The row over the other Mona LisaEverybody's heard of the Mona Lisa. Far fewer have heard of its supposed older sister, dubbed the Isleworth Mona Lisa and much less seen it. The painting (pictured) had been held in a Swiss bank vault since 1975 until it was exhibited this summer in Florence, says Philip Willan in The Times. Now Giovanni Battista Protti, a lawyer in Padua representing a minority shareholder in the painting, is pressing for it to be impounded.

The dispute goes back to Hugh Blaker, a British art collector, who found the painting almost a century ago. He bought it and took it home to Isleworth, west London. Hence the name. Blaker later sold it to Henry Pulitzer, an American, who sold a quarter share in the artwork to the Lisbon-based porcelain-maker Leland Gilbert. Pulitzer left his remaining share to his partner, Elizabeth Meyer. When she died in 2008, an international consortium, called The Mona Lisa Foundation, bought up the Pulitzer share. The unnamed minority shareholder, who is bringing the law suit, says he wasn't consulted about the painting's latest movements. The Foundation suggests the action might have been stirred by the critical acclaim and a collection of recent academic studies that "all but establishes" that the earlier Mona Lisa "was executed by Leonardo". Art expert Martin Kemp is unimpressed by that. He describes the Foundation's evidence as "piles of unstable hypotheses, stacked one on another".



Don Bradman's cricket bat

A cricket bat signed by Australian great Don Bradman is heading for sale with Leski, an auction house in Melbourne, on 11 August. The bat has also been signed by 16 members of the infamous English "Bodyline" team of the 1930s named for the tactic whereby balls were bowled at the bodies of Australian batsmen, which was seen as physically threatening and potentially dangerous. Wisden, the bible of cricket, described the matches as "probably the most unpleasant Test [series] ever played", says The Times. The seller, James Sanders, wouldn't say how much he had paid for the bat at an auction in New Zealand, but it is believed to have been "a few hundred" New Zealand dollars, says The New Zealand Herald. This time around it is expected to sell for up to A$35,000 (£19,500).


An auction of tennis memorabilia belonging to former Wimbledon champion Boris Becker raised £680,000 last month. A silver replica of the US Open trophy that the German tennis ace won in 1989 against Czech opponent Ivan Lendl fetched the most at £150,250. Another replica, this time of the Davis Cup, sold for £52,100. The 82-lot sale was held at auctioneers Wyles Hardy & Co to help pay off debts owed by Becker after he was declared bankrupt two years ago. The auction had begun in June last year, but it was suspended when Becker claimed diplomatic immunity against an attempt to sue him, insisting his appointment as a diplomat by the Central African Republic gave him protection from any legal claims, says BBC News. The claim was eventually dropped and the auction rescheduled.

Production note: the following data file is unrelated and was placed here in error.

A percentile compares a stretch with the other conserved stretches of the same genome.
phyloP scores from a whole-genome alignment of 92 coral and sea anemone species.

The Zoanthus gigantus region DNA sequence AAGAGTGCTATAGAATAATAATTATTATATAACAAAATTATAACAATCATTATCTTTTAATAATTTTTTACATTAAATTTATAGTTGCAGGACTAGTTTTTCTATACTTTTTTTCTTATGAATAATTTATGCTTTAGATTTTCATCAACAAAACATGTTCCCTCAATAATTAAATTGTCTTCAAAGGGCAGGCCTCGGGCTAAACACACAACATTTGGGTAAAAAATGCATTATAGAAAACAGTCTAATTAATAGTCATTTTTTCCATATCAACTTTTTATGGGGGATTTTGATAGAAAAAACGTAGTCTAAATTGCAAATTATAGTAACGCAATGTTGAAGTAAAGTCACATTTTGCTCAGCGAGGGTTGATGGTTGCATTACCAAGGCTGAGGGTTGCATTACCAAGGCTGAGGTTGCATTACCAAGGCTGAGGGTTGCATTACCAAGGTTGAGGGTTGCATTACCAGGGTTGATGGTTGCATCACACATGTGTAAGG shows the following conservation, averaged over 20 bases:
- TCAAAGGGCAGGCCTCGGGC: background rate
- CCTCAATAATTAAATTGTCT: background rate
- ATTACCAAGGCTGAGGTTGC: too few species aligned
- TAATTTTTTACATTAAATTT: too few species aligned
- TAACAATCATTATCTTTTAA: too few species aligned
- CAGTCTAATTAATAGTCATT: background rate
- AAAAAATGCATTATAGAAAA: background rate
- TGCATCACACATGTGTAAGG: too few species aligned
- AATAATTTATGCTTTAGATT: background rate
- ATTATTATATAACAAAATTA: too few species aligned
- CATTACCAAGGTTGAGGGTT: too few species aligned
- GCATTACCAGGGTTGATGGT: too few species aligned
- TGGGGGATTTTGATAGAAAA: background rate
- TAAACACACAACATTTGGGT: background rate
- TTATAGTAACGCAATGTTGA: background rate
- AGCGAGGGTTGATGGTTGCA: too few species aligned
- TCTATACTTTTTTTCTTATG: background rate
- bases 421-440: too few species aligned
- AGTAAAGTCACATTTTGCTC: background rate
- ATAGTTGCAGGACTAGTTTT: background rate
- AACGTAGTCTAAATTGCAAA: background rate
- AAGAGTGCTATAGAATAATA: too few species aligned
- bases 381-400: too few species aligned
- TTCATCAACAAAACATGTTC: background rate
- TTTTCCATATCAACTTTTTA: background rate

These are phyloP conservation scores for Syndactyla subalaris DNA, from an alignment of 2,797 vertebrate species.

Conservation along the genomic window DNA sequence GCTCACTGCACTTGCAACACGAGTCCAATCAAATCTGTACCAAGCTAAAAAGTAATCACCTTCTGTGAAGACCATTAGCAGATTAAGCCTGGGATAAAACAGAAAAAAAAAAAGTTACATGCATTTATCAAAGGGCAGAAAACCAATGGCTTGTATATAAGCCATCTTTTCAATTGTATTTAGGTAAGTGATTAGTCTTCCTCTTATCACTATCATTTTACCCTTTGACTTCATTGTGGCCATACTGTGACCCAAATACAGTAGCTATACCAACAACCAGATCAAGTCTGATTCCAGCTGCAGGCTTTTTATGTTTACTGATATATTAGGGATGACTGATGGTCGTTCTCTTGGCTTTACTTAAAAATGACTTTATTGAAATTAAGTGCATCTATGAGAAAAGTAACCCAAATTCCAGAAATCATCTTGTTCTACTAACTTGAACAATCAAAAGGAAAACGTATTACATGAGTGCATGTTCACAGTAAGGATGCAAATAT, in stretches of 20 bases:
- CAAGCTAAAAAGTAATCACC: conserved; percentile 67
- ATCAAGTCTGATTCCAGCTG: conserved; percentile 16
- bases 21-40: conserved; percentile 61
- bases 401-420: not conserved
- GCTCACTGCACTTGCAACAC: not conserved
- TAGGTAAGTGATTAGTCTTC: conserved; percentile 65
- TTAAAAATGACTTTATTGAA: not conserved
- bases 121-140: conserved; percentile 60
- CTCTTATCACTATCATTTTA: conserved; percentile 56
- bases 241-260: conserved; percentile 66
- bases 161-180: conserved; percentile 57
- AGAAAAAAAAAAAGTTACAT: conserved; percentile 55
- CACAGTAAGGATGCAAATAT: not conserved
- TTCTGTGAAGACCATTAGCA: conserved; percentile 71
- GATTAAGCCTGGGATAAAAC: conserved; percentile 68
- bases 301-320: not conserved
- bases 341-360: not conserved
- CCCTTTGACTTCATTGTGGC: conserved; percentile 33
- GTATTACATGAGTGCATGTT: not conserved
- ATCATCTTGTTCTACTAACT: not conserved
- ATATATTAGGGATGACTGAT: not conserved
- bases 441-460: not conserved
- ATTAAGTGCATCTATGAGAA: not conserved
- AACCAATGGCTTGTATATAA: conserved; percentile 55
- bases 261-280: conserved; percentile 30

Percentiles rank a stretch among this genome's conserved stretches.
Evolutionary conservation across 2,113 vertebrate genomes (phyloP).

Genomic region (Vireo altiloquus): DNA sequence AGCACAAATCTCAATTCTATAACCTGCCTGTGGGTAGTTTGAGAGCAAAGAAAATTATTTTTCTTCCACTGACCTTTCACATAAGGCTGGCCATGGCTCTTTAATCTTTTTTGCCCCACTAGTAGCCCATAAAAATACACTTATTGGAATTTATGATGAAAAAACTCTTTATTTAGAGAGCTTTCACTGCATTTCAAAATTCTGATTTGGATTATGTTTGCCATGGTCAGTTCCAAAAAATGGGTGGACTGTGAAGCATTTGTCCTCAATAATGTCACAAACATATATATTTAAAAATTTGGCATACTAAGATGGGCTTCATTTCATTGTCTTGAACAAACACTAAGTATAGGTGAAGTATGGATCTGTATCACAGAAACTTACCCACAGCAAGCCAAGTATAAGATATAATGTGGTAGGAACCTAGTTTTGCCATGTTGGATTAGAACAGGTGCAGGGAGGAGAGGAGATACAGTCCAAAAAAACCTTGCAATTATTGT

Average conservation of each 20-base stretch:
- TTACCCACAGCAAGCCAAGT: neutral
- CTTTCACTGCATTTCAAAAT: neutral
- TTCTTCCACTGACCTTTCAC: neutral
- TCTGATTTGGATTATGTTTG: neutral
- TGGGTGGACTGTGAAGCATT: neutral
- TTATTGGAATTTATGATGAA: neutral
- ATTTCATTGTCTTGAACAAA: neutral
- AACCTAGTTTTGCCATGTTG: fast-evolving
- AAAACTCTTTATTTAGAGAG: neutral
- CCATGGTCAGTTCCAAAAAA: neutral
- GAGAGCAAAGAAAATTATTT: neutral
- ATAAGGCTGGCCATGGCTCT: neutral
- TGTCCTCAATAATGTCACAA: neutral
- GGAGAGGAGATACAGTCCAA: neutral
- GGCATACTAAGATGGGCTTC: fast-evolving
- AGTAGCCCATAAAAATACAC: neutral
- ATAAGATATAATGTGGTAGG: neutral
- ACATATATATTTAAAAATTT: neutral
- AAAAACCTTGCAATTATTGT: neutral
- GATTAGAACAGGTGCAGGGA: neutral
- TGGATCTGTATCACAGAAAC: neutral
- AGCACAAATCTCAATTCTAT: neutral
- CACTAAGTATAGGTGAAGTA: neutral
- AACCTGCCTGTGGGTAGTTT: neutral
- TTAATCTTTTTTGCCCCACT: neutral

Chris Carter

Chris Carter spent three glorious years reading English literature on the beautiful Welsh coast at Aberystwyth University. Graduating in 2005, he left for the University of York to specialise in Renaissance literature for his MA, before returning to his native Twickenham, in southwest London. He joined a Richmond-based recruitment company, where he worked with several clients, including the Queen’s bank, Coutts, as well as the super luxury, Dorchester-owned Coworth Park country house hotel, near Ascot in Berkshire.

Then, in 2011, Chris joined MoneyWeek. Initially working as part of the website production team, Chris soon rose to the lofty heights of wealth editor, overseeing MoneyWeek’s Spending It lifestyle section. Chris travels the globe in pursuit of his work, soaking up the local culture and sampling the very finest in cuisine, hotels and resorts for the magazine’s discerning readership. He also enjoys writing his fortnightly page on collectables, delving into the fascinating world of auctions and art, classic cars, coins, watches, wine and whisky investing.

You can follow Chris on Instagram.